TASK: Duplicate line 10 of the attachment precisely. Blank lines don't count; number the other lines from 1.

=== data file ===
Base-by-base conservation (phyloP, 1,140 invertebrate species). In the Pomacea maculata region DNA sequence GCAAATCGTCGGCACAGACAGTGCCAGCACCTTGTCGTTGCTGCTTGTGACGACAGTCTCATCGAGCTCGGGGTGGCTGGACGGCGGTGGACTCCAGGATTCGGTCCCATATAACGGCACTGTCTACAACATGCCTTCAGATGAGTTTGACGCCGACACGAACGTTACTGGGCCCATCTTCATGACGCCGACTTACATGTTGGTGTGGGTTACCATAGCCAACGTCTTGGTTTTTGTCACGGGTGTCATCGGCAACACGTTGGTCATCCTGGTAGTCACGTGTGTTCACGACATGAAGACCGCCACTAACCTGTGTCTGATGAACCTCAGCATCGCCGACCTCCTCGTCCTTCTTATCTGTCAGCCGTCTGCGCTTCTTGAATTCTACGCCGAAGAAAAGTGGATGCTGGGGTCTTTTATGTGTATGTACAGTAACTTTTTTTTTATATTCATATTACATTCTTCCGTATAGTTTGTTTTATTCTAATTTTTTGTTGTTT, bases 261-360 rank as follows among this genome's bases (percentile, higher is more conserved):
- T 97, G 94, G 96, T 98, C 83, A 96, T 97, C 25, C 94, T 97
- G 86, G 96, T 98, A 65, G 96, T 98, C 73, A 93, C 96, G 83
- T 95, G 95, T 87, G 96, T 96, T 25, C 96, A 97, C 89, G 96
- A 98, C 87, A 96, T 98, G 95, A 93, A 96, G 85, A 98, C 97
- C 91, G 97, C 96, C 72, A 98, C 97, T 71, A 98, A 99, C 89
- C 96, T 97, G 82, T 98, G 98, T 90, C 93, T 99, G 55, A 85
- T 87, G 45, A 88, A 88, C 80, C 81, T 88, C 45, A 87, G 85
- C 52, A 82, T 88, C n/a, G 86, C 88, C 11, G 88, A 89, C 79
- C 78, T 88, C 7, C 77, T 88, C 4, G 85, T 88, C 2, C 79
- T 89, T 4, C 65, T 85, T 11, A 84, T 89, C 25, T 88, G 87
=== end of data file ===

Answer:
- C 78, T 88, C 7, C 77, T 88, C 4, G 85, T 88, C 2, C 79